Captain Paul Downey, an Otis-based maintenance officer aboard the Yakutat, has
identified debris found Friday and early Saturday as EC-121H Warning Star
Constellation material.
Later on Saturday, other equipment had been picked up and positively identified as
having come from the missing aircraft which apparently exploded at sea, 125 miles from
Nantuc ket.
There were still no reports of sightings of survivors or bodies. There were 19
crewmen aboard the ill-fated plane.
All members of the board of inquiry appointed by First Air Force in the Air Defense
Command have arrived at Otis and an intense investigation into the cause of the disaster is
in progress.
The board is headed by colonel John H. Pease, chairman. Recorder is Chief
Warrant Officer Eulalio Bl Labato of Otis.
Colonel Pease, vice commander of the 37th Air Division at Goose Bay, Labrador,
flew to Otis to head the official investigation.
The New Bedford fishing vessel Stephen R. reported the crash. It said the EC-121H
banked steeply to the right and plunged into the water.
The modified Lockheed four-engine Constellation was on patrol over over the Atlantic   as
part of the nations radar defense network.
On July 11, 1965, another picket Constellation went down in thick fog in the same
general area with 19 men aboard. Three survived.

 

CAPE COD STANDARD TIMES
November 12, 1966
By TILSON S. DENAHM
Cape Cod Standard-Times Staff Writer


BUZZARDS BAY. Nov 12 - There will be a vacant chair when officers of Major-General
Leonard Wood American Legion Post take their places at their next meeting.
That chair belonged to Major Robert A. Baird, commander of the aircraft which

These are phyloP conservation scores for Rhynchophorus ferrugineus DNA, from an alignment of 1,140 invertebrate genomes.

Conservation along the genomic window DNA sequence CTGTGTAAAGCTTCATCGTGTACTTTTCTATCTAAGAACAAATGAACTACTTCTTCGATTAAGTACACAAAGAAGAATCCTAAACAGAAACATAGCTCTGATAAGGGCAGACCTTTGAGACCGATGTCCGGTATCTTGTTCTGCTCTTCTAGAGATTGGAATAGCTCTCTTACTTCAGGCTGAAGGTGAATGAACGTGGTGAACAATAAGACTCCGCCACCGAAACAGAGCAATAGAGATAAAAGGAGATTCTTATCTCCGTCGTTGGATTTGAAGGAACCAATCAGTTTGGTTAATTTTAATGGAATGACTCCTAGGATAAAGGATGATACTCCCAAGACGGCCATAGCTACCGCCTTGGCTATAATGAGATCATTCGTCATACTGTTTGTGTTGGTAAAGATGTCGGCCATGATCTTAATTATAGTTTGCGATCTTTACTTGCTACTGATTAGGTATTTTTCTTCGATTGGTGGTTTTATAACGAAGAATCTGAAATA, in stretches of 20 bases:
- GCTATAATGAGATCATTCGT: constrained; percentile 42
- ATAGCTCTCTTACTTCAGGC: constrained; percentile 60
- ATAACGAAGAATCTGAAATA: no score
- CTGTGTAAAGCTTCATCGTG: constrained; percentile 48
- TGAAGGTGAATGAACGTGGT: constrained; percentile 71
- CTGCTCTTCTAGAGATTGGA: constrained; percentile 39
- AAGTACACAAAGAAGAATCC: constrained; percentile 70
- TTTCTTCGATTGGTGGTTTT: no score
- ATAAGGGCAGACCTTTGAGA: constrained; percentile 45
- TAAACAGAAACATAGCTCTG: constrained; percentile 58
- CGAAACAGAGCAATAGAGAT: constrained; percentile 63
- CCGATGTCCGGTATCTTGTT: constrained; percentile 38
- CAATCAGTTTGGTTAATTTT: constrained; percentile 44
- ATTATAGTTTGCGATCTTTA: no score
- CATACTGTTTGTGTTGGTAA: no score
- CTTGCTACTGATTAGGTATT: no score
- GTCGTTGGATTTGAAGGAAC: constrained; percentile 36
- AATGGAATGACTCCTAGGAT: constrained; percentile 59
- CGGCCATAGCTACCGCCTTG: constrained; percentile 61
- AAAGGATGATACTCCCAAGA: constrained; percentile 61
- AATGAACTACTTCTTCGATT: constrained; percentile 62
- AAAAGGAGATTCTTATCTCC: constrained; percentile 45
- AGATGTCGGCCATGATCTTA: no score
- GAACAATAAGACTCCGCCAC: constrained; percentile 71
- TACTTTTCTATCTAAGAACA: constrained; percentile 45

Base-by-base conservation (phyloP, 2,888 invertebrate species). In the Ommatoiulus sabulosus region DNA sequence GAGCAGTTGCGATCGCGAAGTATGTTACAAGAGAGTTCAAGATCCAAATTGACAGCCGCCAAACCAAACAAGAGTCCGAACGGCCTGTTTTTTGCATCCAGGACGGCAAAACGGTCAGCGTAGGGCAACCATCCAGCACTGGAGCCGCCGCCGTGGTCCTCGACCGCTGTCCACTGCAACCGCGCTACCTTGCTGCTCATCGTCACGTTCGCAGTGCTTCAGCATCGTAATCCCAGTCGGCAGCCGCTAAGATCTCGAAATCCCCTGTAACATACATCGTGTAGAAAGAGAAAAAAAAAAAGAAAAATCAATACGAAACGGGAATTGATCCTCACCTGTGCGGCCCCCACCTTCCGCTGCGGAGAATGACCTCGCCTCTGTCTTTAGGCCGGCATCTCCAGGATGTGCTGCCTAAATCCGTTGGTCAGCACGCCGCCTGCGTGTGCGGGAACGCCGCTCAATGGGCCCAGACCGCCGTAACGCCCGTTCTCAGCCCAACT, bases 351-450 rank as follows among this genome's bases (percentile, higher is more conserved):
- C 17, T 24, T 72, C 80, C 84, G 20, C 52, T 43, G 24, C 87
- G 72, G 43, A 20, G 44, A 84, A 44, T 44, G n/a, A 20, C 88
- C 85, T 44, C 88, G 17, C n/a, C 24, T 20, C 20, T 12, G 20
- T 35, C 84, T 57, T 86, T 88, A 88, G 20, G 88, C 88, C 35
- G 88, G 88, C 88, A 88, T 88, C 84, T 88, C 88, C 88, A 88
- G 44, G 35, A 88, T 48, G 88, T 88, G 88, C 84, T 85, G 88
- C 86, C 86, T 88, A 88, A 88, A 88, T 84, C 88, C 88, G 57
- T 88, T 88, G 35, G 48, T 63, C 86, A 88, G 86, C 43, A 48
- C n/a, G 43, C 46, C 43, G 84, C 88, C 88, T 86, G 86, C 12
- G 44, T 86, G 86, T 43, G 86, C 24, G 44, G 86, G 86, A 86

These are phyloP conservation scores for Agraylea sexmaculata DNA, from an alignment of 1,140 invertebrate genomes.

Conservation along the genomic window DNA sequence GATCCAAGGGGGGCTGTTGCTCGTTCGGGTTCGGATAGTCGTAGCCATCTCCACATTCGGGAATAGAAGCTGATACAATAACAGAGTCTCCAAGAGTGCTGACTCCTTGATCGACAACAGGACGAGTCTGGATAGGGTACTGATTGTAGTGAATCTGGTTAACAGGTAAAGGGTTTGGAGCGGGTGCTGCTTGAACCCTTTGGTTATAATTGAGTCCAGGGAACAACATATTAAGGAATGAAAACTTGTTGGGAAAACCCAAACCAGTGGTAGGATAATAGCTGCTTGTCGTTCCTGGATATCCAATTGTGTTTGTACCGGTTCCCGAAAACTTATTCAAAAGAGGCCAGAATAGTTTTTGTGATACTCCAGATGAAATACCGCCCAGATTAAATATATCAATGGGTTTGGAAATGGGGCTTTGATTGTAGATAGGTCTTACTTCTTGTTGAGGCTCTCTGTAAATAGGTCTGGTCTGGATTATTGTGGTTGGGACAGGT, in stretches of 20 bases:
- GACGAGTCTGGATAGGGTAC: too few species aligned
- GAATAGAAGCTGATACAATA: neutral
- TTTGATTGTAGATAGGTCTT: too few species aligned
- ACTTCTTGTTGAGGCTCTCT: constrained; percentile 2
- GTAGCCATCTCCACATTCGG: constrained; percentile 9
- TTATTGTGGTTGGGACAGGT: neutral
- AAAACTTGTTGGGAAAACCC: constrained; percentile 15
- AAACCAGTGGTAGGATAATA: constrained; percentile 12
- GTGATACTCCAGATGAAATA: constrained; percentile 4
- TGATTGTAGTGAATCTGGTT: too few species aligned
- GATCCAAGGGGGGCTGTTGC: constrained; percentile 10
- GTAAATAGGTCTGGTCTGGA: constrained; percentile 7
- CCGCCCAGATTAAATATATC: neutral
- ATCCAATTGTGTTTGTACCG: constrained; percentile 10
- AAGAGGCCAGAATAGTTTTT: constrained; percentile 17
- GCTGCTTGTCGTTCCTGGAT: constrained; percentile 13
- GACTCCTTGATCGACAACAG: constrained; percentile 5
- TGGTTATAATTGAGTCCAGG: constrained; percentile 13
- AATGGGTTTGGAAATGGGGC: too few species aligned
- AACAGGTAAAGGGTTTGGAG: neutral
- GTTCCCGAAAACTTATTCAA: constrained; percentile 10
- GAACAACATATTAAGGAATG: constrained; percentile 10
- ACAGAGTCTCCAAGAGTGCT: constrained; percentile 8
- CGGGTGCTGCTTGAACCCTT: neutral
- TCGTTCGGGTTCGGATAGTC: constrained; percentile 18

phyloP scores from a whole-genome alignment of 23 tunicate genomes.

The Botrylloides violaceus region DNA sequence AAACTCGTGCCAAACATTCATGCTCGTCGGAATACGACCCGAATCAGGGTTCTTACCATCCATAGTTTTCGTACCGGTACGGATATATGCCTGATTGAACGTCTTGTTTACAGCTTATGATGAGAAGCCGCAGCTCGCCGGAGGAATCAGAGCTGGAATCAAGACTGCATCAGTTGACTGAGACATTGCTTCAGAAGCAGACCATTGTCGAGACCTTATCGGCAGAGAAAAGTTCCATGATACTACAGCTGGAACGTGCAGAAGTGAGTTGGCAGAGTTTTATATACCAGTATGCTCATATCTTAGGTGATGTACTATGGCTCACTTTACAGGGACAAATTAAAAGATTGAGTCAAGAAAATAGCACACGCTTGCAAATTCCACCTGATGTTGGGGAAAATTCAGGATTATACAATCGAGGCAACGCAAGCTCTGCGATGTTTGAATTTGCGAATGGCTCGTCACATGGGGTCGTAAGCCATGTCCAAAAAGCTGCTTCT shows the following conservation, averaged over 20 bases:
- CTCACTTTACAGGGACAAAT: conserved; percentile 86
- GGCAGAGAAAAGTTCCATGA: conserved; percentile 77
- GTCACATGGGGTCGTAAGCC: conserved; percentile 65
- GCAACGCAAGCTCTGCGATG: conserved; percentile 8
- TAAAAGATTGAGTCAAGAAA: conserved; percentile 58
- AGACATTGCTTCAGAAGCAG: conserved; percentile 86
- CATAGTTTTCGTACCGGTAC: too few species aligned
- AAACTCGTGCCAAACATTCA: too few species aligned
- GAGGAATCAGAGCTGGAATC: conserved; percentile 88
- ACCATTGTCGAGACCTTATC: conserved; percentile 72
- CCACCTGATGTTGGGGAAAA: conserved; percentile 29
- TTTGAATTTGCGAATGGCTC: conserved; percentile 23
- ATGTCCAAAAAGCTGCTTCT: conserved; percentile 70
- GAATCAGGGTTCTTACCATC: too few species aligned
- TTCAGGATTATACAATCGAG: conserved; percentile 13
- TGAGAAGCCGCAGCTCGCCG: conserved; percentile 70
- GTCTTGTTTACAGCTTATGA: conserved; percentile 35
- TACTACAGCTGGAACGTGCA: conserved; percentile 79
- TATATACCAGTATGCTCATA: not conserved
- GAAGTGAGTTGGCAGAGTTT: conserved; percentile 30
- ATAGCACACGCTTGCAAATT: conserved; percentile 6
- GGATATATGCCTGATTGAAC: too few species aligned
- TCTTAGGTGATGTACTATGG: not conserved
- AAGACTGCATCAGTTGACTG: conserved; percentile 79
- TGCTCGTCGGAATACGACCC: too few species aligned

went down in the Atlantic yesterday while on a routine patrol from Otis Air Force Base.
Major Baird was chaplain of the American Legion Post and was scheduled to have
been installed for a second term in a ceremony at the NCO Club at Otis Air Force Base last
night. That ceremony was postponed when news of the disaster became known.
The major was known and loved by all members of the post. John Holland, post
commander, said. We are all heartbroken.
Major Baird was rated as an excellent pilot by members of his squadron. He was
described as a serious man and a fine fellow when you got to know him. He was active in
the Mormon church and was president of the group, which is building a church in
Cataumet.
Commander Holland said, We will have a quiet installation later with no fanfare.
No other chaplain will be chosen. His chair will remain vacant for a year with only his
Legion hat on it. At the end of the year, when a new chaplain is installed, the hat will be
presented to his widow.
The Legion commander said he had called Major Baird Thursday night to invite
him and Mrs. Baird to a dinner. He said Major Baird told him, John, I am sorry my wife
and I cant be there because IM leaving for a briefing right now.
Commander Holland said, I wished him Gods speed and those were the last words
I spoke to him.
He continued, Speaking for all members of our post, I must say all of us are better
men for having known him.

 

By Dean Boys and A.J Northrup